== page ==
Date: Thursday November 13, 2003
So what's a woman to do? Well, you can keep up the same 'ol same 'ol until you get sick and tired of it, or you can get into therapy which is likely to speed up the process. You're talking about an issue that is very difficult, though not impossible. Ultimately you need to deal with your own contempt for men who treat you well - and your respect for men who don't. My guess is there was a strong parental figure in your life who teased you while growing up; who never quite gave you what they "promised" or were capable of giving. My guess is also that the "good" men you attract don't quite respect themselves, which (understandably) drives you crazy.
In sum, I think your task is to get your head together on what is good for you (vs. what is not) combined with the waiting game you'll have to play in order to meet a strong but gentle guy who respects himSelf. Easier said than done. So stop wasting time and get to the part that you can do something about: deal with your own issues of intimacy, power, respect, etc. in therapy. Sorry I can't be more specific on such a global issue. Doc.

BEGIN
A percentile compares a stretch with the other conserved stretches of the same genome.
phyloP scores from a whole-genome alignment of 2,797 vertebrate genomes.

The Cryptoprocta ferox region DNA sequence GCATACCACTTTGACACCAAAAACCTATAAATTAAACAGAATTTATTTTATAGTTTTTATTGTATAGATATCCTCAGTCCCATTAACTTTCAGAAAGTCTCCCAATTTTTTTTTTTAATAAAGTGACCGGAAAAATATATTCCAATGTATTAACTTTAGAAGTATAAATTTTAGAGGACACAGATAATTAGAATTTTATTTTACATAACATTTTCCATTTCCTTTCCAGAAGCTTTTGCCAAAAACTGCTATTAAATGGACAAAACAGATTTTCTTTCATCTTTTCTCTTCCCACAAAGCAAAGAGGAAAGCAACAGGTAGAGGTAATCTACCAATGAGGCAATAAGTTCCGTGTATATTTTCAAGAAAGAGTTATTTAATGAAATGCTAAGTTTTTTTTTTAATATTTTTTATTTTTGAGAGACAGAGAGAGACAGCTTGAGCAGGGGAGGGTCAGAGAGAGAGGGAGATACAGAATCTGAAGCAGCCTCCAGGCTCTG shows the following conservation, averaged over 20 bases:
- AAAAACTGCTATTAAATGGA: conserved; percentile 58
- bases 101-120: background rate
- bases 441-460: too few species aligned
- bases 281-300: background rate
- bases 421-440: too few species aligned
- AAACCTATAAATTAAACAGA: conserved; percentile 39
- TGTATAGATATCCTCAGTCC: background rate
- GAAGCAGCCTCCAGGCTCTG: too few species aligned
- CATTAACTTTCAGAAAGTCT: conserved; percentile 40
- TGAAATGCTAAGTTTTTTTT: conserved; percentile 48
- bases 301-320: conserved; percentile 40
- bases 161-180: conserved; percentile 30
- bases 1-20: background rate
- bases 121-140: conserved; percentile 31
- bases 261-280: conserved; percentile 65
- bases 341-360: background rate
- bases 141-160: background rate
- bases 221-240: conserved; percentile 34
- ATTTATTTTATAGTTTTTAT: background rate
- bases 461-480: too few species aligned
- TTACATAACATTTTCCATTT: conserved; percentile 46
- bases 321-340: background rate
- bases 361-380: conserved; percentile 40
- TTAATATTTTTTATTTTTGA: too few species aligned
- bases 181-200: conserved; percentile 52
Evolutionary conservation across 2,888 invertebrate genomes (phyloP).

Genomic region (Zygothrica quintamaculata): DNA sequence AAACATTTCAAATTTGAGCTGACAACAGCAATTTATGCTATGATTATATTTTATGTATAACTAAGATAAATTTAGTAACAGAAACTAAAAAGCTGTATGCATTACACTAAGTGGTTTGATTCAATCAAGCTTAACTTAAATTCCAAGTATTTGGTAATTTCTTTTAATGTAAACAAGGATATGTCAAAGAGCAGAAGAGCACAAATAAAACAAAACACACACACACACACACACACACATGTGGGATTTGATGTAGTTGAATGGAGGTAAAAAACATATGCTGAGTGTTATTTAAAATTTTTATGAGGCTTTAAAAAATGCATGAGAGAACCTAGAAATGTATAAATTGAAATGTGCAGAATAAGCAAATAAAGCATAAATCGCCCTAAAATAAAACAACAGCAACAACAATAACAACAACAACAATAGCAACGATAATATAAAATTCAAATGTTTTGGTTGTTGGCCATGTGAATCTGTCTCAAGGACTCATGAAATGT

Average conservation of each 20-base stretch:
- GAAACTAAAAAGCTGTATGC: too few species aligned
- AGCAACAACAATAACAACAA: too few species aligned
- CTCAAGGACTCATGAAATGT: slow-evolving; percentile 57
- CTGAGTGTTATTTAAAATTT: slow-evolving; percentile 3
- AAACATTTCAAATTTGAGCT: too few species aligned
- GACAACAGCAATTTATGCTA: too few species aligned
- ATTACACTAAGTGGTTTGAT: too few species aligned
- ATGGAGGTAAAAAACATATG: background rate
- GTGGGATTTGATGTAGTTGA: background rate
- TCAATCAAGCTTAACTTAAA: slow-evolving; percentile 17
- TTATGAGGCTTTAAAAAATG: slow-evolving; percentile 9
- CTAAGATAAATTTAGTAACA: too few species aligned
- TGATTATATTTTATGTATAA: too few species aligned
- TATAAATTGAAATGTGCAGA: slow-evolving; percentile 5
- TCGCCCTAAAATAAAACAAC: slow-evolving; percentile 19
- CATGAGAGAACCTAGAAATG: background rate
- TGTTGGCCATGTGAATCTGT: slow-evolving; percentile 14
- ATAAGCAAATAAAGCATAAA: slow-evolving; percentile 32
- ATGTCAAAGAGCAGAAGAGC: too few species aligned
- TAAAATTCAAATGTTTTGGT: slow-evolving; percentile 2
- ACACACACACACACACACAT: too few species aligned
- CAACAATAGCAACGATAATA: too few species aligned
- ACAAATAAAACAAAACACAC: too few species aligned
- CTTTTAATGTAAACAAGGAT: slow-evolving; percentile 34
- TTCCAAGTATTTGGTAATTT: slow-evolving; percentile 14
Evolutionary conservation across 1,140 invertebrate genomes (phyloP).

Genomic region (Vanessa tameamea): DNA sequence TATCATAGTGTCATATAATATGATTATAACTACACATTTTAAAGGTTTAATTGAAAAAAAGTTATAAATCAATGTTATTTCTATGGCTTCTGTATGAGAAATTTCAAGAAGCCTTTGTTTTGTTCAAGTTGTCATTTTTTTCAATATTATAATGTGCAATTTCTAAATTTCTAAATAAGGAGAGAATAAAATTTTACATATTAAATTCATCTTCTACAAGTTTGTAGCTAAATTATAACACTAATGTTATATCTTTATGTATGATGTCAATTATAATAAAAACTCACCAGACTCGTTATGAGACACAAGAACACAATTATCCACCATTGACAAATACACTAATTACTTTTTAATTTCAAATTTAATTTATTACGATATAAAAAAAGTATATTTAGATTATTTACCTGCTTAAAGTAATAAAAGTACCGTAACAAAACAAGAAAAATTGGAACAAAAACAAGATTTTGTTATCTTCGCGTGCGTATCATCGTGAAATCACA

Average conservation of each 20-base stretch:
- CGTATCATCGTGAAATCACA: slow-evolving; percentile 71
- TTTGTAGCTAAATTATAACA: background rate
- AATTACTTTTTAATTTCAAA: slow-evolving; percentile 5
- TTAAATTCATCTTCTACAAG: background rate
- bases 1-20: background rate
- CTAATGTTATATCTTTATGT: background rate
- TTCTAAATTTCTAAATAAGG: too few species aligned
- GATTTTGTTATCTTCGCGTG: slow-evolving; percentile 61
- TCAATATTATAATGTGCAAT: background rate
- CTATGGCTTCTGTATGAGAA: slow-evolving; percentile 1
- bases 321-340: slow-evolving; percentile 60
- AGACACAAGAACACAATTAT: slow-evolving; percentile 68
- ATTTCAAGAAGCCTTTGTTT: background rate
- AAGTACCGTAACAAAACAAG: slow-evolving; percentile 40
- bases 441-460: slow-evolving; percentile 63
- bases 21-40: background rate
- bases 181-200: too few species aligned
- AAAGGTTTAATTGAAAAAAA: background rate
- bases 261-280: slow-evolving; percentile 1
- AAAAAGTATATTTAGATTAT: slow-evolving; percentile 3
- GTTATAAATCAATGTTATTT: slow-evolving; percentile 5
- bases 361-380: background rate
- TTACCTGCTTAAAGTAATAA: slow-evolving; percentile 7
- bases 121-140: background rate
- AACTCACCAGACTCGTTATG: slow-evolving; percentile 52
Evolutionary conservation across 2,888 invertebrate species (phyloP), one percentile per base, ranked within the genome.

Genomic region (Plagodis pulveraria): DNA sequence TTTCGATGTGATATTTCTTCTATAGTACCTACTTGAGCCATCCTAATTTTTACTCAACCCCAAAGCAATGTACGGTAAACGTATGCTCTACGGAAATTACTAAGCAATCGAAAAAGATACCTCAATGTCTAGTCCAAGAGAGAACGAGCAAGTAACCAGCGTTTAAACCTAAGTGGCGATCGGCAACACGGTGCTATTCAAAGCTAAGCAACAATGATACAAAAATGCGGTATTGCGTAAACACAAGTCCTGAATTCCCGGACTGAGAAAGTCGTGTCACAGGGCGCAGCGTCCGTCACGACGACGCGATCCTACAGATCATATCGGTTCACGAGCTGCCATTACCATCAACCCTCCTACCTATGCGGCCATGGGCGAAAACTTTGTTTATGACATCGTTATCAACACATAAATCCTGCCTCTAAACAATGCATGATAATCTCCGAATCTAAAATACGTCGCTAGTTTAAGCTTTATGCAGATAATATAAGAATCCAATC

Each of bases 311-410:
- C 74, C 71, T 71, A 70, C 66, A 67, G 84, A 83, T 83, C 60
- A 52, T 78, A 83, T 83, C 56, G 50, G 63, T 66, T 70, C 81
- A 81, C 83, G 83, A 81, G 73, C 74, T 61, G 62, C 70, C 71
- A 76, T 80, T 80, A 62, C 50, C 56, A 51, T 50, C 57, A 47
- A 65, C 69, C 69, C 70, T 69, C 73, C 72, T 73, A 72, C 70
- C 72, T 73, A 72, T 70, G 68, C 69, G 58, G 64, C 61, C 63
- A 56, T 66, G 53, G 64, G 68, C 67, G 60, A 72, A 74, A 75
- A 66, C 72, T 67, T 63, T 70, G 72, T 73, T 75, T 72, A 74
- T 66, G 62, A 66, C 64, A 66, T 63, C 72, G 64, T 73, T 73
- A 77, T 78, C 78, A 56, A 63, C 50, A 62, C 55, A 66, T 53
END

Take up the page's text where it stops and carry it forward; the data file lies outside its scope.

Fourteen months in a third marriage with emotionally and verbally abusive husband. I'm sorry... We also work together, I am with him 24/7. He’s increasingly controlling, volatile, requires constant attention. If I take time with my children over homework or having a chat, he yells, tells me they are spoiled, and don't appreciate me. “He is the only person who "is there" for me.” He’s telling me to quit work; how to do my job, and is enraged when I don't. He's a control freak. He’s been reprimanded for yelling at me at work in front of a co-worker who reported it Good!, and is upset that I haven't bailed him out by saying it wasn't what it appeared to be. (It was.) Good for you for sticking to your guns. I’ve lost my appetite, weight, sex drive, and don't sleep well. Sounds like a clinical depression (not unusual under the circumstances). Talk to your internist to assess you for medication so you don't have to feel so awful. If he misses a night of intercourse, I am called frigid and uncaring and horrible names. Not a very nice guy.